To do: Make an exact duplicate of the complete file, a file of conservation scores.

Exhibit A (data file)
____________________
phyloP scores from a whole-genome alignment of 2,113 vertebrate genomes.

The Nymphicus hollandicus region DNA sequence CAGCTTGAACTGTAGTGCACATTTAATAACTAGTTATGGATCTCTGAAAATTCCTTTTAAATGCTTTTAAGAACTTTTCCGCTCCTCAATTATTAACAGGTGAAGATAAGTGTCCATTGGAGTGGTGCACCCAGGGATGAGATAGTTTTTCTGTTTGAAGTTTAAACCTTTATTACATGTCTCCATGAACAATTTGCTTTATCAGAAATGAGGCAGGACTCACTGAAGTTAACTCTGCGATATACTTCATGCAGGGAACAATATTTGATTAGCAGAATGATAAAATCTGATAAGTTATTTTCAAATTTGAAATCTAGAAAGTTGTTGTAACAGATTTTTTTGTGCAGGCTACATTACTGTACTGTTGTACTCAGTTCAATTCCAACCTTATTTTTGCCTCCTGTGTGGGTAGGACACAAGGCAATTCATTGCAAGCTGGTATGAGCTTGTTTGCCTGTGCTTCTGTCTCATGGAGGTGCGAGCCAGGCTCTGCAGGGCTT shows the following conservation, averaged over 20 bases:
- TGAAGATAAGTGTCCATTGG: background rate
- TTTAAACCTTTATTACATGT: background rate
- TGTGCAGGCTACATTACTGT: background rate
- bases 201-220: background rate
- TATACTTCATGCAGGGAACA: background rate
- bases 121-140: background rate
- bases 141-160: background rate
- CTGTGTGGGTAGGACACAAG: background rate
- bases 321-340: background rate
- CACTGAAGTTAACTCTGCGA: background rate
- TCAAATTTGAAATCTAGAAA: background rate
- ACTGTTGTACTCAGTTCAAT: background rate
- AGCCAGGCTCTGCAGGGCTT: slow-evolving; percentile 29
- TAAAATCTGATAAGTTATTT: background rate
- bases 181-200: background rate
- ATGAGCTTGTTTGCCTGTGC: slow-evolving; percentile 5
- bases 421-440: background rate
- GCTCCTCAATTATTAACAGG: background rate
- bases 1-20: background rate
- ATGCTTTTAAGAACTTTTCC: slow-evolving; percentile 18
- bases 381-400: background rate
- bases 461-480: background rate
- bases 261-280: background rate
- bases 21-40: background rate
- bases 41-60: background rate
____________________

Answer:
phyloP scores from a whole-genome alignment of 2,113 vertebrate genomes.

The Nymphicus hollandicus region DNA sequence CAGCTTGAACTGTAGTGCACATTTAATAACTAGTTATGGATCTCTGAAAATTCCTTTTAAATGCTTTTAAGAACTTTTCCGCTCCTCAATTATTAACAGGTGAAGATAAGTGTCCATTGGAGTGGTGCACCCAGGGATGAGATAGTTTTTCTGTTTGAAGTTTAAACCTTTATTACATGTCTCCATGAACAATTTGCTTTATCAGAAATGAGGCAGGACTCACTGAAGTTAACTCTGCGATATACTTCATGCAGGGAACAATATTTGATTAGCAGAATGATAAAATCTGATAAGTTATTTTCAAATTTGAAATCTAGAAAGTTGTTGTAACAGATTTTTTTGTGCAGGCTACATTACTGTACTGTTGTACTCAGTTCAATTCCAACCTTATTTTTGCCTCCTGTGTGGGTAGGACACAAGGCAATTCATTGCAAGCTGGTATGAGCTTGTTTGCCTGTGCTTCTGTCTCATGGAGGTGCGAGCCAGGCTCTGCAGGGCTT shows the following conservation, averaged over 20 bases:
- TGAAGATAAGTGTCCATTGG: background rate
- TTTAAACCTTTATTACATGT: background rate
- TGTGCAGGCTACATTACTGT: background rate
- bases 201-220: background rate
- TATACTTCATGCAGGGAACA: background rate
- bases 121-140: background rate
- bases 141-160: background rate
- CTGTGTGGGTAGGACACAAG: background rate
- bases 321-340: background rate
- CACTGAAGTTAACTCTGCGA: background rate
- TCAAATTTGAAATCTAGAAA: background rate
- ACTGTTGTACTCAGTTCAAT: background rate
- AGCCAGGCTCTGCAGGGCTT: slow-evolving; percentile 29
- TAAAATCTGATAAGTTATTT: background rate
- bases 181-200: background rate
- ATGAGCTTGTTTGCCTGTGC: slow-evolving; percentile 5
- bases 421-440: background rate
- GCTCCTCAATTATTAACAGG: background rate
- bases 1-20: background rate
- ATGCTTTTAAGAACTTTTCC: slow-evolving; percentile 18
- bases 381-400: background rate
- bases 461-480: background rate
- bases 261-280: background rate
- bases 21-40: background rate
- bases 41-60: background rate